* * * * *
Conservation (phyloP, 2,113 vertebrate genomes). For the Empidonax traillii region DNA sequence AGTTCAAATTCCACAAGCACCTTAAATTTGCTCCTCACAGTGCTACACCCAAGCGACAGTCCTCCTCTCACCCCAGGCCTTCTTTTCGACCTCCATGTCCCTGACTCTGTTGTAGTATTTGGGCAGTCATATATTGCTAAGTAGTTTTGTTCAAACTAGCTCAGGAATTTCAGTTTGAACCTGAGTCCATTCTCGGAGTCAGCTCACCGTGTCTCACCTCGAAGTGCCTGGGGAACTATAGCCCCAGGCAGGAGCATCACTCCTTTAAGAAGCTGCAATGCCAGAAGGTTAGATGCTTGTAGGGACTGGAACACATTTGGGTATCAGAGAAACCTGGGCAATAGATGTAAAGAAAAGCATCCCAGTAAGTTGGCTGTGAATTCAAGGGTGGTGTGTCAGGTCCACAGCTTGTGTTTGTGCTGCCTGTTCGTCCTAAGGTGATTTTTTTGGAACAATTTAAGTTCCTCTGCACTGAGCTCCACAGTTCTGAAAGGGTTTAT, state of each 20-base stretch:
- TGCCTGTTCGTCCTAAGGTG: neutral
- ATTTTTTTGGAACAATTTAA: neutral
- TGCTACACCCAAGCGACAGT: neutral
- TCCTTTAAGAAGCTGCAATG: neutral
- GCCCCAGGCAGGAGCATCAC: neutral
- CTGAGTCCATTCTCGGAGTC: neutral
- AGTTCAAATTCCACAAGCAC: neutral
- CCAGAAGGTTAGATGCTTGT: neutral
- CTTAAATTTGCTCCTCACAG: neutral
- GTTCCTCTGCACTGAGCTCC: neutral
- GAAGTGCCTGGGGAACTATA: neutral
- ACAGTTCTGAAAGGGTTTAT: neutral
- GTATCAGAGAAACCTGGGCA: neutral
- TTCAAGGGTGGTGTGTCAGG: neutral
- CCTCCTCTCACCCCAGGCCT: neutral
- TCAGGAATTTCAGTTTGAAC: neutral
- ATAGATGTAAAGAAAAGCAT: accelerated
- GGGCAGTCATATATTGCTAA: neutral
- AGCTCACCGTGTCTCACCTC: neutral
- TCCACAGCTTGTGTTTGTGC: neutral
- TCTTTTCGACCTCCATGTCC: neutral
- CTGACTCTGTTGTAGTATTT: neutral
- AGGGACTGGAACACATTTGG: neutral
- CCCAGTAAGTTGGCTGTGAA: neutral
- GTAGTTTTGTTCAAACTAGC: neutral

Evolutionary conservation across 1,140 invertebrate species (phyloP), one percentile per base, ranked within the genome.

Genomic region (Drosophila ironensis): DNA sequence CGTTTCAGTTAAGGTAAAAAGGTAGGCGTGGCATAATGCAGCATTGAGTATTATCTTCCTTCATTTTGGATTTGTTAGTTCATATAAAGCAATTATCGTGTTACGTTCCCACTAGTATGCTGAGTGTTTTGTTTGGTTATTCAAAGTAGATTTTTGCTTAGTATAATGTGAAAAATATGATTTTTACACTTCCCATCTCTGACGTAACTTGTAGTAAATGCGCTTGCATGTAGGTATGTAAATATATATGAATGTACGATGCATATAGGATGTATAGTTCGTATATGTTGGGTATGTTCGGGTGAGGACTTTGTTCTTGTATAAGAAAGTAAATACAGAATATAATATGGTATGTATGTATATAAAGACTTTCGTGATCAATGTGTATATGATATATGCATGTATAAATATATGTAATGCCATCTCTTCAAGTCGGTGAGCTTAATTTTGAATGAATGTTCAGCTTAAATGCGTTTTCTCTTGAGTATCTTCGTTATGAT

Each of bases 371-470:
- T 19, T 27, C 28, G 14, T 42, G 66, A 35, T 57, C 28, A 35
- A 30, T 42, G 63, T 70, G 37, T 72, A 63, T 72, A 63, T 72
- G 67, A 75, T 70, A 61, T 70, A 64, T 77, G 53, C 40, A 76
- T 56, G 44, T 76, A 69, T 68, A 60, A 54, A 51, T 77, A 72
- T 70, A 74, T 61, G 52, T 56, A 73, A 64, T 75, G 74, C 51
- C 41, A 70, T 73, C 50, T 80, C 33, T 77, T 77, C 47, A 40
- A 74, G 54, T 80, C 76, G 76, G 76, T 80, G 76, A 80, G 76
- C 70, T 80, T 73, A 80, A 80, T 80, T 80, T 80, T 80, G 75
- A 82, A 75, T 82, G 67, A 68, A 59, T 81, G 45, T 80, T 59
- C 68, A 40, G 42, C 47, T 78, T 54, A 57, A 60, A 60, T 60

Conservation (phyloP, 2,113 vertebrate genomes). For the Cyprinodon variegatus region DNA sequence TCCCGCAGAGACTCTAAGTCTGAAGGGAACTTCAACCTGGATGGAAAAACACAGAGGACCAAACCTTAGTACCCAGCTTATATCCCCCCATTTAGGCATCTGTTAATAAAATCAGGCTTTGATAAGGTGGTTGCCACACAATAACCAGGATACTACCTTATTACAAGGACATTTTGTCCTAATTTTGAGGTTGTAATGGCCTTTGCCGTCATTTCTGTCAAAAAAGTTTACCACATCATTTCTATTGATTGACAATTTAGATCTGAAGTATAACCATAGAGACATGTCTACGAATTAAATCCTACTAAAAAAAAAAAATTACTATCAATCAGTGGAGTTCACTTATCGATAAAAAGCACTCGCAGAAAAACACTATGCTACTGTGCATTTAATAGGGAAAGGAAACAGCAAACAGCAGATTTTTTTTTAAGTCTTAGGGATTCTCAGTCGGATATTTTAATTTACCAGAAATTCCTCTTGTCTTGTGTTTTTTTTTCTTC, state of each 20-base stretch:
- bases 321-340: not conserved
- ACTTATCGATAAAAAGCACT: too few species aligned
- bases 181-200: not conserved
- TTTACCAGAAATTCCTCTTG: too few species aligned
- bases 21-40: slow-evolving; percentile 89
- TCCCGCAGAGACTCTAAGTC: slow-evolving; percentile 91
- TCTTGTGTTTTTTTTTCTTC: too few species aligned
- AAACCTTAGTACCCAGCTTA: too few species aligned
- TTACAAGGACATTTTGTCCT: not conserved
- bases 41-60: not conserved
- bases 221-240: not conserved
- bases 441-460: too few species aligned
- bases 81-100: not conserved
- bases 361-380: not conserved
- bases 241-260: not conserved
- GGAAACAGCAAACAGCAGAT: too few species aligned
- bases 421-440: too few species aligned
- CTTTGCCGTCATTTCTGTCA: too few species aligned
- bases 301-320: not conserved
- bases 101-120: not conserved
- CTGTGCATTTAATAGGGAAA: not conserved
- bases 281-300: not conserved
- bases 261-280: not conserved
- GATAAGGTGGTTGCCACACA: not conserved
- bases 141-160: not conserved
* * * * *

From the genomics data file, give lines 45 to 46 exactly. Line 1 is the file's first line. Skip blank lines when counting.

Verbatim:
- bases 21-40: slow-evolving; percentile 89
- TCCCGCAGAGACTCTAAGTC: slow-evolving; percentile 91